India had the best of Pakistan in a lacklustre contest on a slightly demanding pitch, restricting them to 239 and then knocking off the runs through a string of contributions from the top order. It was not the most spectacular cricket, but it was sensible from India and perhaps a touch too circumspect from Pakistan, whose batsmen did not do enough, and whose bowlers were committed and disciplined but rarely penetrative.
When Shoaib Malik won the toss and chose to bat it appeared to be a sound decision, given that the pitch was dry, on the slower side, and threatened to break up in the second half. And when Salman Butt and Kamran Akmal got off to a breezy start, it appeared that India would have their work cut out. Akmal square drove crisply for boundaries when he was offered width and Butt used his wrists to guide the ball into gaps with excellent timing.
The fall of Akmal’s wicket, however, when he was declared lbw to an Irfan Pathan ball that pitched outside leg, changed the complexion of the innings. Younis Khan was uncomfortable batting on this pitch - with the ball not coming on truly - and grew increasingly disturbed as India’s spinners checked the flow of runs.
Soon after reaching a well-paced half-century, Butt did himself no favours when he charged down the pitch after the ball speared off the leading edge towards cover, only to be sent back by his partner and run out. At least while Butt was at the crease runs came from one end, but with Mohammad Yousuf joining Younis the runs just dried up.
The singles came easily enough, with Yousuf knocking the ball away into the leg side with soft hands, but Younis’ frustration reached such proportions, especially after sweeps and reverse-sweeps failed, that he holed out to long-on for a 58-ball 25. For a painful 21.2 overs Pakistan could not manufacture a single boundary, and this might have prompted Malik to promote Shahid Afridi up the order.
Even Afridi could not plunder as he would’ve liked and though he managed a front-foot pull over long-on, his 31 off 32 balls before being smartly stumped as he charged down the pitch to Sachin Tendulkar was a bit short of what Pakistan needed. Malik then added to the pressure, heaving a leg-stump full-toss straight down midwicket’s throat.
Fortunately for Pakistan, while wickets fell at one end, Yousuf had crept to his half-century and with about five overs to go took it upon himself to increase the tempo. He paddle swept Pathan fine and then drove RP Singh inside-out over cover. The late charge took Yousuf to an unbeaten 83, off an acceptable 88 balls, and Pakistan to 239 for 7 from 50 overs.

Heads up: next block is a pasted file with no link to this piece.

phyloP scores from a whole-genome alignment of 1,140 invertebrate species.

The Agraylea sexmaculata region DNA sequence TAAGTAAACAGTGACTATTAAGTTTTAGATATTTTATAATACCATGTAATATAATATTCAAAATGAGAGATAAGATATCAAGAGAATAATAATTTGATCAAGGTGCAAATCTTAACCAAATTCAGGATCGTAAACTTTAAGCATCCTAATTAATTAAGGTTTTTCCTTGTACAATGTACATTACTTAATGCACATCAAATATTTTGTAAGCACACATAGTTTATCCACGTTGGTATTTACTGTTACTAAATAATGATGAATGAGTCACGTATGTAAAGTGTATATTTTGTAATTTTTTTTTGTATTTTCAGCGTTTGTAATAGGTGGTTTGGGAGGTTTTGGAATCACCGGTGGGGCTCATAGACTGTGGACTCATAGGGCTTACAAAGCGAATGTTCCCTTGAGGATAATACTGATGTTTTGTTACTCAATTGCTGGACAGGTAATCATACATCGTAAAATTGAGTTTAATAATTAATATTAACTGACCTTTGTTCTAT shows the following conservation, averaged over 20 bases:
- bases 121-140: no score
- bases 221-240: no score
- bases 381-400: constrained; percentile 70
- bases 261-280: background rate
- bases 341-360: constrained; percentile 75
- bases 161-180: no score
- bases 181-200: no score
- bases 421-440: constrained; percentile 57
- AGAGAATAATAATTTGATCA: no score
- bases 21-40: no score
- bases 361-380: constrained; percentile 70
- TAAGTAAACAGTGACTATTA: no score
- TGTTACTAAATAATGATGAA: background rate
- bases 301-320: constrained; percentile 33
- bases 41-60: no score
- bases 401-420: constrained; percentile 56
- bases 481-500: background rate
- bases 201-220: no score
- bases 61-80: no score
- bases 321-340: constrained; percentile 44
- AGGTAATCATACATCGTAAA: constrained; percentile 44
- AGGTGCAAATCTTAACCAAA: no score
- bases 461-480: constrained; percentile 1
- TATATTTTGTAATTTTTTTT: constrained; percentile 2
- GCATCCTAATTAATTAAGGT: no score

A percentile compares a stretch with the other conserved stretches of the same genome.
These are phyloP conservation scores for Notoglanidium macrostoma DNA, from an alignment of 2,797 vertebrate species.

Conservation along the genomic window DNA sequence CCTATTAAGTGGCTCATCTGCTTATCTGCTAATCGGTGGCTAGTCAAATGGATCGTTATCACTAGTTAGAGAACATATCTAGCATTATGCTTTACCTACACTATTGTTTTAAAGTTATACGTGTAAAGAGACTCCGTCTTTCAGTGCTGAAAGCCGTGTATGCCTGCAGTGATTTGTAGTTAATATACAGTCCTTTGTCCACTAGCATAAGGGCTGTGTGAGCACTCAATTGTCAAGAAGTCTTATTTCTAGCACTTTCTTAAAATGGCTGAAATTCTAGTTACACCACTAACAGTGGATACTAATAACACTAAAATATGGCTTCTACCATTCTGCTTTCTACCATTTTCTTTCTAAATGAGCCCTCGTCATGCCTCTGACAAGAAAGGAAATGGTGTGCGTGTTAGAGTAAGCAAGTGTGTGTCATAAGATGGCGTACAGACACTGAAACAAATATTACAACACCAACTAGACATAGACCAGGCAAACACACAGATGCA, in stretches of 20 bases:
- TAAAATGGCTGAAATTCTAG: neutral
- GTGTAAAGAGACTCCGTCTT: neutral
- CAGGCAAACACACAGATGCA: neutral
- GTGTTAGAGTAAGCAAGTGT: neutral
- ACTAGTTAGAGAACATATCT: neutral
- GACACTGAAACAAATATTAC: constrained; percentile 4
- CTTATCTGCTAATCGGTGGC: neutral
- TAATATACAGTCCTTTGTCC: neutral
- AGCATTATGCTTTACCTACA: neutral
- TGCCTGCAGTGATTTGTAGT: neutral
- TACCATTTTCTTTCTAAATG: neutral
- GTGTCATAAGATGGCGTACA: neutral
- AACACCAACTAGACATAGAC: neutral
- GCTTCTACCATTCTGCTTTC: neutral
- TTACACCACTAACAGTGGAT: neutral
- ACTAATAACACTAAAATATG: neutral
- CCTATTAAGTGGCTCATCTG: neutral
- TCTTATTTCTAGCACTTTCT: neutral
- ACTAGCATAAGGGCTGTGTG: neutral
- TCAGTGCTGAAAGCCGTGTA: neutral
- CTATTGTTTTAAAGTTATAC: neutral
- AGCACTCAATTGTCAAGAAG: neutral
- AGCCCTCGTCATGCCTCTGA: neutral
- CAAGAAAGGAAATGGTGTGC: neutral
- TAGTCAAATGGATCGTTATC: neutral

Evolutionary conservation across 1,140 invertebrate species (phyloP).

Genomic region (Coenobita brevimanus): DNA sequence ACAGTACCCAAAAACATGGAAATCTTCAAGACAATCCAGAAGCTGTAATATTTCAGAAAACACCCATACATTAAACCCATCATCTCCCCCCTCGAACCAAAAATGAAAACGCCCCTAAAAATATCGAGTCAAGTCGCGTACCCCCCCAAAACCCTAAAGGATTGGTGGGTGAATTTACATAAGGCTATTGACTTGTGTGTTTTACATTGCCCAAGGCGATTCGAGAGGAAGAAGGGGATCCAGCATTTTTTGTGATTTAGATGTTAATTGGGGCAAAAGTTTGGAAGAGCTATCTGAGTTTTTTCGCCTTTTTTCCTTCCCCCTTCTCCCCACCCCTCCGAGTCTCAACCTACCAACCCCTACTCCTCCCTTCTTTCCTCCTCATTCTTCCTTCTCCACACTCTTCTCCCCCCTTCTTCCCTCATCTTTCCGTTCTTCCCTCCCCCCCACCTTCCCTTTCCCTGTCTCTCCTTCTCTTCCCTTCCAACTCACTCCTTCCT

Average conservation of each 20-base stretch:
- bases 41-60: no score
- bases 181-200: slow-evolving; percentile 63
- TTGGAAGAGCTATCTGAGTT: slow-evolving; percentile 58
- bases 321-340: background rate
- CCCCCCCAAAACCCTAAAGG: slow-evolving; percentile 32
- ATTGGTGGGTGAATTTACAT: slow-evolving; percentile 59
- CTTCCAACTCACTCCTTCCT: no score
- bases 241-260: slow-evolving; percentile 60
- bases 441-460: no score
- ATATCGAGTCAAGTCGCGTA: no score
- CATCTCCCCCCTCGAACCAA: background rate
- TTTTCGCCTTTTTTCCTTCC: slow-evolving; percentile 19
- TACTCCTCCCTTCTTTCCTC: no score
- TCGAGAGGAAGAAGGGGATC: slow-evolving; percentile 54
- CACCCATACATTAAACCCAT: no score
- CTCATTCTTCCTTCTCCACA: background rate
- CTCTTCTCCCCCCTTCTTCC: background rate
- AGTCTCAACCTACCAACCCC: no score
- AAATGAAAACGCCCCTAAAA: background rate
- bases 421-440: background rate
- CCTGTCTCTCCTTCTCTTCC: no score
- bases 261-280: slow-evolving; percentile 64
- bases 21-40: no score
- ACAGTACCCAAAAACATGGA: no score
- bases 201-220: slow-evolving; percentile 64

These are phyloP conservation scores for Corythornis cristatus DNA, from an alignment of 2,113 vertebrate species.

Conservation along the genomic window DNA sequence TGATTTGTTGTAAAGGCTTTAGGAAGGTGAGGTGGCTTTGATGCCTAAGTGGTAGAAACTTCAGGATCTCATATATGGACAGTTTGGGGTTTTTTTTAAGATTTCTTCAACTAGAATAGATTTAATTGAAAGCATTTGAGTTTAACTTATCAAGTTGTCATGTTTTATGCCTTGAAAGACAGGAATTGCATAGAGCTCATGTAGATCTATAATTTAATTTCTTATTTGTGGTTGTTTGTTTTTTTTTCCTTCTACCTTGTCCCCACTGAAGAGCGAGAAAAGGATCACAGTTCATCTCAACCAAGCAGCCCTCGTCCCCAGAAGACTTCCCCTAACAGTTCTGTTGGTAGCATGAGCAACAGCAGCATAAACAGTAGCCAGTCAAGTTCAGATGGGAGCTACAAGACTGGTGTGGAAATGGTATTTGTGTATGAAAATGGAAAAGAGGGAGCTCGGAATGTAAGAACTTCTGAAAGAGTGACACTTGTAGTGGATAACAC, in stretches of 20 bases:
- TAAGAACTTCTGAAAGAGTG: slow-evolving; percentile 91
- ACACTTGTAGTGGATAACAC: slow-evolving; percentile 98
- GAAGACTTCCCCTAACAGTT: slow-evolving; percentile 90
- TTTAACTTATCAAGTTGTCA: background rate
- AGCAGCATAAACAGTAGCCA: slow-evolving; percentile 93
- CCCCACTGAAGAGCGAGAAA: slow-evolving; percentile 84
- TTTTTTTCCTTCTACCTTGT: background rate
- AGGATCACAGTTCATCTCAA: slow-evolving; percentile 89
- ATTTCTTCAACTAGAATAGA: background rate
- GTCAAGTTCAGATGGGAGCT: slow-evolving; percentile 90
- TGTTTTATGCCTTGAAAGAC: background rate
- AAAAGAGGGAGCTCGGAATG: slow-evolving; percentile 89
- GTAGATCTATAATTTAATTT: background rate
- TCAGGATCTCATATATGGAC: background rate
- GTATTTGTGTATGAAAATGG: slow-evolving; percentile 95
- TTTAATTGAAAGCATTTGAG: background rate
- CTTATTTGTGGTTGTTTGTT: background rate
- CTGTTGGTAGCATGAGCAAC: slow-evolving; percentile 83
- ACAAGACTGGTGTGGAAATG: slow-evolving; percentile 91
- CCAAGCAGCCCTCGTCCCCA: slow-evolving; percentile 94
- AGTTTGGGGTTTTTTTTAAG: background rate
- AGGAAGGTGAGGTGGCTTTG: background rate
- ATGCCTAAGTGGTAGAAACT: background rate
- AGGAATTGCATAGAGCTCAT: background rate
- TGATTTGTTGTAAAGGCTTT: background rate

With probing bowling and tight fielding Pakistan might well have given India a serious run for their money chasing 240, but instead they bowled without much purpose and out-did India in the poor fielding standings to let the game slip out of their hands. At no point in the course of the chase were India under serious pressure, and Pakistan were waiting for an India collapse that never came.
Shoaib Akhtar gave Pakistan some hope early on when he trapped Tendulkar in front with a slower ball, with only 14 on the board. But Sourav Ganguly and Gautam Gambhir then added 82 for the third wicket to take India towards safety. Neither Ganguly nor Gambhir was in total control at the crease, with some streaky strokes eluding the fielders, but when the opportunity was there to score both batsmen backed their instincts and it paid off.
Ganguly was quick to go after anything that was a bit wide, slanting and angling his bat to get the ball through cover point and third man. Gambhir opened the face of his bat so much that he edged between keeper and slip twice consecutively, but was undeterred. Once the ball lost its hardness and Shoaib gave way to less pacy bowlers, Gambhir knuckled down and cover drove with confidence. His timing and placement were excellent, and the ball went along the ground more often than not.
It was against the run of play that India lost their next two wickets. Ganguly played one down to fine leg and headed for a single that Gambhir did not want, and could not turn around and regain his crease in time. Ganguly had made 39 but looked good for more. Gambhir too should have got more than the 44 he managed, but failed to pick an offbreak from Shahid Afridi and was bowled round his legs.
Then came another partnership, of 105, between India’s captain and vice-captain and this all but sealed the deal. Mahendra Singh Dhoni had come out in the mood to give the ball a thrash, sluggish pitch notwithstanding, and he succeeded. There were some streaky boundaries, but for the best part the ball boomed off the middle of the bat and there was not much Pakistan’s bowlers could do. He found an excellent ally in Yuvraj Singh, who hit the ball as hard as anyone, and looked to be positive against the spinners and the quick men.
Both Yuvraj and Dhoni reached the half-century mark, and with only 22 needed for victory Pakistan broke the partnership. Yuvraj (58) slog-swept Abdur Rahman, the left-arm spinner, but did not quite get hold of the ball and failed to clear Afridi in the deep. Soon after, Dhoni (63) flashed at Shoaib, who returned to the attack in the 45th over, and India wobbled at the doorstep of victory. Only 15 were needed for victory at that stage, and you wondered why Malik had not re-introduced Shoaib earlier. Robin Uthappa and Pathan knocked off the remaining runs and the five-wicket win gave India a 1-0 lead in this five-match series.
Source:Cricket NewsMore on:Inzamam, Pakistan, Pakistan in India 2007, PCB, Salman Butt, Shoaib Akhtar, Younis Khan
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Post InfoThis entry was posted on Tuesday, November 6th, 2007 and is filed under General, Cricket.
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